AP Statistics Curriculum 2007 Normal Critical
From Socr
Line 18: | Line 18: | ||
<center>[[Image:SOCR_EBook_Dinov_RV_Normal_013108_Fig13.jpg|500px]]</center> | <center>[[Image:SOCR_EBook_Dinov_RV_Normal_013108_Fig13.jpg|500px]]</center> | ||
- | + | ====Human Weights and Heights==== | |
- | + | Human [http://en.wikipedia.org/wiki/Human_weight weights] and [http://en.wikipedia.org/wiki/Human_height heights] are known to be approximately Normally distributed. Look at the [[SOCR_Data_Dinov_020108_HeightsWeights |SOCR Weighs and Heights Dataset and use the [[SOCR_EduMaterials_Activities_Histogram_Graphs | SOCR Charts]] to validate these statements based on this sample dataset. | |
- | + | ||
- | + | * Suppose the heights of college women are approximately Normally distributed with a mean of 65 inches and a standard deviation of 2 inches. If a randomly chosen college woman is at the 10<sup>th</sup> percentile (shortest 10% for women) in height for college women, then what is the largest height closest to hers? | |
- | | | + | <center>[[Image:SOCR_EBook_Dinov_RV_Normal_013108_Fig14.jpg|500px]]</center> |
<hr> | <hr> |
Revision as of 00:00, 2 February 2008
Contents |
General Advance-Placement (AP) Statistics Curriculum - Nonstandard Normal Distribution & Experiments: Finding Critical Values
Nonstandard Normal Distribution & Experiments: Finding Scores (Critical Values)
In addition to being able to compute probability (p) values, we often need to estimate the critical values of the Normal distribution for a given p-value.
- The back and forth linear transformations converting between Standard and General Normal distributions are alwasy useful in such analyses (Let X denotes General () and Z denotes Standard () Normal random variables):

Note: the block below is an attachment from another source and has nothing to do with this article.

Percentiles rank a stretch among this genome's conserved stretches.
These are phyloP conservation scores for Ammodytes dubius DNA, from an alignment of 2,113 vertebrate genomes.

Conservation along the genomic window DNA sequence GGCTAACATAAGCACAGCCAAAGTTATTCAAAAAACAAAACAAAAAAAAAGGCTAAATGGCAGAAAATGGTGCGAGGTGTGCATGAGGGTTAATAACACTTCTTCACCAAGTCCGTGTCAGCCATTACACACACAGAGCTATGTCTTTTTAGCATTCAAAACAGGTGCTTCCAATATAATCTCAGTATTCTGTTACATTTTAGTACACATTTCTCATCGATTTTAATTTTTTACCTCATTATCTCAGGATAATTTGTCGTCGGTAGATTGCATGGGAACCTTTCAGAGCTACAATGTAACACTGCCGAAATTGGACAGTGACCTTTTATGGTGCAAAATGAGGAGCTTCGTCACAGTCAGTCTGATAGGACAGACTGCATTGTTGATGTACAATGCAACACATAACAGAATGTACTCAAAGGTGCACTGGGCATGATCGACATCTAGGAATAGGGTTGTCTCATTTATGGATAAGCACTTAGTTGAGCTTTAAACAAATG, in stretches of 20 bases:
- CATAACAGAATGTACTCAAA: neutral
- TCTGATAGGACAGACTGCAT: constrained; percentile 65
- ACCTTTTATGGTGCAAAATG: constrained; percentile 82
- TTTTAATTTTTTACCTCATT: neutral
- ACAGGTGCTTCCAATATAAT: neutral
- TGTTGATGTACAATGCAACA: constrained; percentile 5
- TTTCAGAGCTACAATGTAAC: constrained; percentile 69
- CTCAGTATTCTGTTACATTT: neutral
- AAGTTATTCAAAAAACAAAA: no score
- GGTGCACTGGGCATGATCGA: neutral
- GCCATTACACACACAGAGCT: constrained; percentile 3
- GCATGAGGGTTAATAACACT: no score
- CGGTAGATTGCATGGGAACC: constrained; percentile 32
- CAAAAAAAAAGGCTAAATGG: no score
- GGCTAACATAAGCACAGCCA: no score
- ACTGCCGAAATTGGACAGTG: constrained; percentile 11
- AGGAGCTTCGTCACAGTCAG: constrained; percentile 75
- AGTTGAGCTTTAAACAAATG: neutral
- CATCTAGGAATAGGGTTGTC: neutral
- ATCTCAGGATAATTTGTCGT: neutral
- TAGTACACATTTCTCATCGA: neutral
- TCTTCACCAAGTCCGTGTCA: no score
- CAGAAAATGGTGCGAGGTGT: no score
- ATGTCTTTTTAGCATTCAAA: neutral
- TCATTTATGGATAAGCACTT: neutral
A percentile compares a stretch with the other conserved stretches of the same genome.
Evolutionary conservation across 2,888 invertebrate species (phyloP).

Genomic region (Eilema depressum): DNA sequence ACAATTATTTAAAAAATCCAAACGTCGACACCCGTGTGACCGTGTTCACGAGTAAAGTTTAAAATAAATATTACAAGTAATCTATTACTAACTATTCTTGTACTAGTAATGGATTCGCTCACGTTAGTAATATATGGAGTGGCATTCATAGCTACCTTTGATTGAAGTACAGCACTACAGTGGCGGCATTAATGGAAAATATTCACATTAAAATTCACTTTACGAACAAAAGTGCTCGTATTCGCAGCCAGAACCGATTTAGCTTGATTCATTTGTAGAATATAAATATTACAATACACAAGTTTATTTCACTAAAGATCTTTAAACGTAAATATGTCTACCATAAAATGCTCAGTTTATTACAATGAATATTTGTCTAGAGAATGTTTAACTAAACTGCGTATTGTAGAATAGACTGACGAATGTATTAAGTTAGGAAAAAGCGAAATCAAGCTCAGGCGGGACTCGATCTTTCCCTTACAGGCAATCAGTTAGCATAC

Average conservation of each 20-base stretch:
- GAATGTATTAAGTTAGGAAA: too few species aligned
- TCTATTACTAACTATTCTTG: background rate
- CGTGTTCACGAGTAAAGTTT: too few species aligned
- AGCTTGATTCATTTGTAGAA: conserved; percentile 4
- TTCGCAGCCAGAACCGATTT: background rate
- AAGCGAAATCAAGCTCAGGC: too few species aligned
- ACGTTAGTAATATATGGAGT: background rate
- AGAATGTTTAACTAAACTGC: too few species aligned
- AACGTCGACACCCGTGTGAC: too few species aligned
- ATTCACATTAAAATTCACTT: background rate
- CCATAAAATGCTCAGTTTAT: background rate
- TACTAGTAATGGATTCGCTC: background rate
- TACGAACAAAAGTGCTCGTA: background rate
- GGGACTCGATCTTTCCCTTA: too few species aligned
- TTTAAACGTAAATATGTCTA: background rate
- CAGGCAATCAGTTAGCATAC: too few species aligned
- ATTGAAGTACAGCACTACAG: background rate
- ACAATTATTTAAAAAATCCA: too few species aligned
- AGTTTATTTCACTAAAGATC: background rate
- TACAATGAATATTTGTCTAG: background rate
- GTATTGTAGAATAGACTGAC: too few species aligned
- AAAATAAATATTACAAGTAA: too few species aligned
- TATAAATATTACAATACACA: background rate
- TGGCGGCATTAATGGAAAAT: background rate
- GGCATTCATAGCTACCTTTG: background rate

- converts general normal scores to standard (Z) values.
- X = μ + Zσ converts standard scores to general normal values.
Examples
This Distributions help-page may be useful in understanding SOCR Distribution Applet.
Textbook prices
Suppose the amount of money college students spend each semester on textbooks is normally distributed with a mean of $195 and a standard deviation of $20. If we ask a random college students from this population how much he spent on books this semester, what is the maximum dollar amount that would guagantee she spends only as much as 30% of the population? (P(X < 184.512) = 0.3)
You can also do this problem exactly using the SOCR high-precision Nornal Distribution Calculator. If z_{o} = − 0.5243987892920383, then P( − z_{o} < Z < z_{o}) = 0.4 and P(Z<z_o)=0.3. Thus, x_{o} = μ + z_{o}σ = 195 + ( − 0.5243987892920383) * 20 = 184.512024214159234.
Human Weights and Heights
Human weights and heights are known to be approximately Normally distributed. Look at the [[SOCR_Data_Dinov_020108_HeightsWeights |SOCR Weighs and Heights Dataset and use the SOCR Charts to validate these statements based on this sample dataset.
- Suppose the heights of college women are approximately Normally distributed with a mean of 65 inches and a standard deviation of 2 inches. If a randomly chosen college woman is at the 10^{th} percentile (shortest 10% for women) in height for college women, then what is the largest height closest to hers?
References
- Histogram plots
- Box-and-whisker plots
- Dotplot
- Quantile-Quantile probability plot
- SOCR High-Precision Normal Distribution Calculator
- SOCR Home page: http://www.socr.ucla.edu
Translate this page: